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Penguin Moderns: Albert Camus and John Steinbeck

Create Dangerously by Albert Camus **** (#17)
9780241339121In Create Dangerously, French-Algerian author Albert Camus ‘argues passionately that the artist has a responsibility to challenge, provoke and speak up for those who cannot’.  This ‘powerful speech’ has been accompanied by two other pieces, which were also delivered orally, entitled ‘Defences of Intelligence’ and ‘Bread and Freedom’.  The speeches were delivered between 1945 and 1957.

In ‘Create Dangerously’, Camus says, in rather a poignant manner: ‘In any case, our era forces us to take an interest in it.  The writers of today know this. If they speak up, they are criticized and attacked. If they become modest and keep silent, they are vociferously blamed for their silence.’  The three speeches collected here, the style of which is quite similar, are intelligent, fascinating, and well-informed.  They are filled with thoughtful ideas and discussion pieces.  It seems fitting, in our current tumultuous global climate, to end with the following quote, taken from ‘Bread and Freedom’: ‘… we shall henceforth be sure… that freedom is not a gift received from a State or a leader but a possession to be won every day by the effort of each and the union of all.’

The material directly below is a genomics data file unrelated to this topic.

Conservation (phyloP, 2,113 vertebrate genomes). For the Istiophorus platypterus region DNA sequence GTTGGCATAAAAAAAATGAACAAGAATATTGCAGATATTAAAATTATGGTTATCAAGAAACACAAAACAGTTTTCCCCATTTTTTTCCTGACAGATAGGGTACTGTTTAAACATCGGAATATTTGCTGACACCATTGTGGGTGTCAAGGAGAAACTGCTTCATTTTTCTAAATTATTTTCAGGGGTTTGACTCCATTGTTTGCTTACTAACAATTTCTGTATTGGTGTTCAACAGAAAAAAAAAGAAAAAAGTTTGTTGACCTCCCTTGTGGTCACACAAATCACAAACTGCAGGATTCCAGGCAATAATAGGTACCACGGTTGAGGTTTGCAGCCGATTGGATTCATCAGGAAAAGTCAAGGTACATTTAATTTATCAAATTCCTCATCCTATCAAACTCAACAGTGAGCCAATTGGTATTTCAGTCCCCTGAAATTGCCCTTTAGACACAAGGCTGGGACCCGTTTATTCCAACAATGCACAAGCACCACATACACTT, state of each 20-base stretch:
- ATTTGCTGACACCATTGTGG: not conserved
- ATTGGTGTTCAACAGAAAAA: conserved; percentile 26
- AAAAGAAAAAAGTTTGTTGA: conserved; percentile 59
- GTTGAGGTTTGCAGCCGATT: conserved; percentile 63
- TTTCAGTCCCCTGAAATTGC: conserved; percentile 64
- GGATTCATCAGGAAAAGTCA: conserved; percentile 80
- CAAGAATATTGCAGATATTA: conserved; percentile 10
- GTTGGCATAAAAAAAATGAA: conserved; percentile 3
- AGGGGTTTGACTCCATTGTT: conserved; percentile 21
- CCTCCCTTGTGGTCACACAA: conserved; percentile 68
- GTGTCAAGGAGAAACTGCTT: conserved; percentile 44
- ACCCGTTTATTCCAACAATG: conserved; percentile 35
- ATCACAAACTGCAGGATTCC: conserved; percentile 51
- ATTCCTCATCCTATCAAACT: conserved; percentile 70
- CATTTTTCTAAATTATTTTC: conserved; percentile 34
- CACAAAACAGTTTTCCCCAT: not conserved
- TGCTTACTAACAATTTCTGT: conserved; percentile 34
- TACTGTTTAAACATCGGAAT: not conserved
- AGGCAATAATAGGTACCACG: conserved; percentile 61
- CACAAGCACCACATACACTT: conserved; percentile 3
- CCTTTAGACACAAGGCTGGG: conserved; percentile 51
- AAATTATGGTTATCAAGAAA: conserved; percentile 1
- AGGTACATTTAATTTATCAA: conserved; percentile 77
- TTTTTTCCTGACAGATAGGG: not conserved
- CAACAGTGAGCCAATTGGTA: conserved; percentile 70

The Vigilante by John Steinbeck ***** (#18) 9780241338957
I adore John Steinbeck; in everything which I have read of his, I have been struck by the clarity of his writing, and the depth of emotion which he demonstrates.  I was thus very excited to read this selection of his short stories, presented as the eighteenth Penguin Modern book.  Collected here are three stories – ‘The Vigilante’, ‘The Snake’, and ‘The Chrysanthemums’ – set in the Salinas Valley in California, in which Steinbeck ‘explores mob violence, a disturbing encounter and a bitter betrayal’.  All have been taken from Steinbeck’s short story collection, The Long Valley, which was first published in 1938.